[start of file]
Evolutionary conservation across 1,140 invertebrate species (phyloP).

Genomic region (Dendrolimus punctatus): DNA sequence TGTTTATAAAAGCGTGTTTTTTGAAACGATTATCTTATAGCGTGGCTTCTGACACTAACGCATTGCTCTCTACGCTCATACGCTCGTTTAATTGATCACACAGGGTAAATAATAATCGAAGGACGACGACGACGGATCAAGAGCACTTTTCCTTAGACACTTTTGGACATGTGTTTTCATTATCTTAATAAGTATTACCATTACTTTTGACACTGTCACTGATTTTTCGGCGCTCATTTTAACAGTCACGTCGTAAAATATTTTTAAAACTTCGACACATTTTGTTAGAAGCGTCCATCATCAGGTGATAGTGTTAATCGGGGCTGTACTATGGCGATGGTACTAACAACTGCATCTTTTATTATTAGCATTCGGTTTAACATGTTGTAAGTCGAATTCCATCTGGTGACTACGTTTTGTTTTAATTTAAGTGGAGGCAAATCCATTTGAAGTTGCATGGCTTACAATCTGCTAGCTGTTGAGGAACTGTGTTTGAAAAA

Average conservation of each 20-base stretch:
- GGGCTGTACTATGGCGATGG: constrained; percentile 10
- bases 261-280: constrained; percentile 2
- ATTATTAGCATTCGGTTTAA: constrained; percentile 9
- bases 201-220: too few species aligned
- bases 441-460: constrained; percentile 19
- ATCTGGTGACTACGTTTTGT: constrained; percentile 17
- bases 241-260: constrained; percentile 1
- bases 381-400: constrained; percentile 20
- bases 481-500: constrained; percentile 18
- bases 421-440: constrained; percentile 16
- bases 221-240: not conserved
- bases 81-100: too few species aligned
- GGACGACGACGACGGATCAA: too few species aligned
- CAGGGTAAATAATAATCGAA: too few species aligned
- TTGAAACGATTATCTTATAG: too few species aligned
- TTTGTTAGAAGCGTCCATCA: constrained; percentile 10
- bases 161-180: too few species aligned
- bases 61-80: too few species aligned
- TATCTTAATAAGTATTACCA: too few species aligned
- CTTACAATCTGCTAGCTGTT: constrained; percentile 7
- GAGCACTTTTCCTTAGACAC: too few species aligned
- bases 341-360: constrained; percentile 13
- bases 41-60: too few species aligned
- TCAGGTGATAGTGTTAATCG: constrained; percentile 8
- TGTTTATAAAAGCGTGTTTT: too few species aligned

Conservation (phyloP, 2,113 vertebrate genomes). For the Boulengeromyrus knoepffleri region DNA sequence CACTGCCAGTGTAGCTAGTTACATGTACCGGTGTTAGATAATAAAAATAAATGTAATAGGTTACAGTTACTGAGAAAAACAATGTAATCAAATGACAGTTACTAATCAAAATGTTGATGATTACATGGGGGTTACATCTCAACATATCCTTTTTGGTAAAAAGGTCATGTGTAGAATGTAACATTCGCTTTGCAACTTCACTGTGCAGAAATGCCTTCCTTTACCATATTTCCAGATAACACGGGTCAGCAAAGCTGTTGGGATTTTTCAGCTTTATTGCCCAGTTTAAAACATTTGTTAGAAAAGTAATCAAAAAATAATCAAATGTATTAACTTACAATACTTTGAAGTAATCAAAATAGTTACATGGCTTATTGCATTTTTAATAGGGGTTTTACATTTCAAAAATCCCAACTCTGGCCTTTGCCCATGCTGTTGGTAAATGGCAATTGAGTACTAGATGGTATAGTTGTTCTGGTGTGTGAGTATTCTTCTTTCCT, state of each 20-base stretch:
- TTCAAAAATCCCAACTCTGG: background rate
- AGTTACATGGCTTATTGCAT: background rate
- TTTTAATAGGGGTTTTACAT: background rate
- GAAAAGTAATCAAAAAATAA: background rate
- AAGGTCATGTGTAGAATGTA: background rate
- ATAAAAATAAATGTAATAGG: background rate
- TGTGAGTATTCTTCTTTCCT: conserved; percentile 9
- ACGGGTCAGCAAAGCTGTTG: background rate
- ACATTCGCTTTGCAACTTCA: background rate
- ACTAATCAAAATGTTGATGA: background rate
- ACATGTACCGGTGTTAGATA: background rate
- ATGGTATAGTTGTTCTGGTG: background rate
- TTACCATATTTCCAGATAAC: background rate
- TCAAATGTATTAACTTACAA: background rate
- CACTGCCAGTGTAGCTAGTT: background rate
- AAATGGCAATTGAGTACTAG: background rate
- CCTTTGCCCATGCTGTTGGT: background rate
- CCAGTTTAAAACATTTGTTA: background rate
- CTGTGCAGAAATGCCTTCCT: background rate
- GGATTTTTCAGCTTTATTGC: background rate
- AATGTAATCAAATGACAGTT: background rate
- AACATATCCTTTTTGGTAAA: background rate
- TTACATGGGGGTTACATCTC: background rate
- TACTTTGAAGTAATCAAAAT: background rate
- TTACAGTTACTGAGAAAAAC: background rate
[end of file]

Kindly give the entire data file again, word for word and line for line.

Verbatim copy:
Evolutionary conservation across 1,140 invertebrate species (phyloP).

Genomic region (Dendrolimus punctatus): DNA sequence TGTTTATAAAAGCGTGTTTTTTGAAACGATTATCTTATAGCGTGGCTTCTGACACTAACGCATTGCTCTCTACGCTCATACGCTCGTTTAATTGATCACACAGGGTAAATAATAATCGAAGGACGACGACGACGGATCAAGAGCACTTTTCCTTAGACACTTTTGGACATGTGTTTTCATTATCTTAATAAGTATTACCATTACTTTTGACACTGTCACTGATTTTTCGGCGCTCATTTTAACAGTCACGTCGTAAAATATTTTTAAAACTTCGACACATTTTGTTAGAAGCGTCCATCATCAGGTGATAGTGTTAATCGGGGCTGTACTATGGCGATGGTACTAACAACTGCATCTTTTATTATTAGCATTCGGTTTAACATGTTGTAAGTCGAATTCCATCTGGTGACTACGTTTTGTTTTAATTTAAGTGGAGGCAAATCCATTTGAAGTTGCATGGCTTACAATCTGCTAGCTGTTGAGGAACTGTGTTTGAAAAA

Average conservation of each 20-base stretch:
- GGGCTGTACTATGGCGATGG: constrained; percentile 10
- bases 261-280: constrained; percentile 2
- ATTATTAGCATTCGGTTTAA: constrained; percentile 9
- bases 201-220: too few species aligned
- bases 441-460: constrained; percentile 19
- ATCTGGTGACTACGTTTTGT: constrained; percentile 17
- bases 241-260: constrained; percentile 1
- bases 381-400: constrained; percentile 20
- bases 481-500: constrained; percentile 18
- bases 421-440: constrained; percentile 16
- bases 221-240: not conserved
- bases 81-100: too few species aligned
- GGACGACGACGACGGATCAA: too few species aligned
- CAGGGTAAATAATAATCGAA: too few species aligned
- TTGAAACGATTATCTTATAG: too few species aligned
- TTTGTTAGAAGCGTCCATCA: constrained; percentile 10
- bases 161-180: too few species aligned
- bases 61-80: too few species aligned
- TATCTTAATAAGTATTACCA: too few species aligned
- CTTACAATCTGCTAGCTGTT: constrained; percentile 7
- GAGCACTTTTCCTTAGACAC: too few species aligned
- bases 341-360: constrained; percentile 13
- bases 41-60: too few species aligned
- TCAGGTGATAGTGTTAATCG: constrained; percentile 8
- TGTTTATAAAAGCGTGTTTT: too few species aligned

Conservation (phyloP, 2,113 vertebrate genomes). For the Boulengeromyrus knoepffleri region DNA sequence CACTGCCAGTGTAGCTAGTTACATGTACCGGTGTTAGATAATAAAAATAAATGTAATAGGTTACAGTTACTGAGAAAAACAATGTAATCAAATGACAGTTACTAATCAAAATGTTGATGATTACATGGGGGTTACATCTCAACATATCCTTTTTGGTAAAAAGGTCATGTGTAGAATGTAACATTCGCTTTGCAACTTCACTGTGCAGAAATGCCTTCCTTTACCATATTTCCAGATAACACGGGTCAGCAAAGCTGTTGGGATTTTTCAGCTTTATTGCCCAGTTTAAAACATTTGTTAGAAAAGTAATCAAAAAATAATCAAATGTATTAACTTACAATACTTTGAAGTAATCAAAATAGTTACATGGCTTATTGCATTTTTAATAGGGGTTTTACATTTCAAAAATCCCAACTCTGGCCTTTGCCCATGCTGTTGGTAAATGGCAATTGAGTACTAGATGGTATAGTTGTTCTGGTGTGTGAGTATTCTTCTTTCCT, state of each 20-base stretch:
- TTCAAAAATCCCAACTCTGG: background rate
- AGTTACATGGCTTATTGCAT: background rate
- TTTTAATAGGGGTTTTACAT: background rate
- GAAAAGTAATCAAAAAATAA: background rate
- AAGGTCATGTGTAGAATGTA: background rate
- ATAAAAATAAATGTAATAGG: background rate
- TGTGAGTATTCTTCTTTCCT: conserved; percentile 9
- ACGGGTCAGCAAAGCTGTTG: background rate
- ACATTCGCTTTGCAACTTCA: background rate
- ACTAATCAAAATGTTGATGA: background rate
- ACATGTACCGGTGTTAGATA: background rate
- ATGGTATAGTTGTTCTGGTG: background rate
- TTACCATATTTCCAGATAAC: background rate
- TCAAATGTATTAACTTACAA: background rate
- CACTGCCAGTGTAGCTAGTT: background rate
- AAATGGCAATTGAGTACTAG: background rate
- CCTTTGCCCATGCTGTTGGT: background rate
- CCAGTTTAAAACATTTGTTA: background rate
- CTGTGCAGAAATGCCTTCCT: background rate
- GGATTTTTCAGCTTTATTGC: background rate
- AATGTAATCAAATGACAGTT: background rate
- AACATATCCTTTTTGGTAAA: background rate
- TTACATGGGGGTTACATCTC: background rate
- TACTTTGAAGTAATCAAAAT: background rate
- TTACAGTTACTGAGAAAAAC: background rate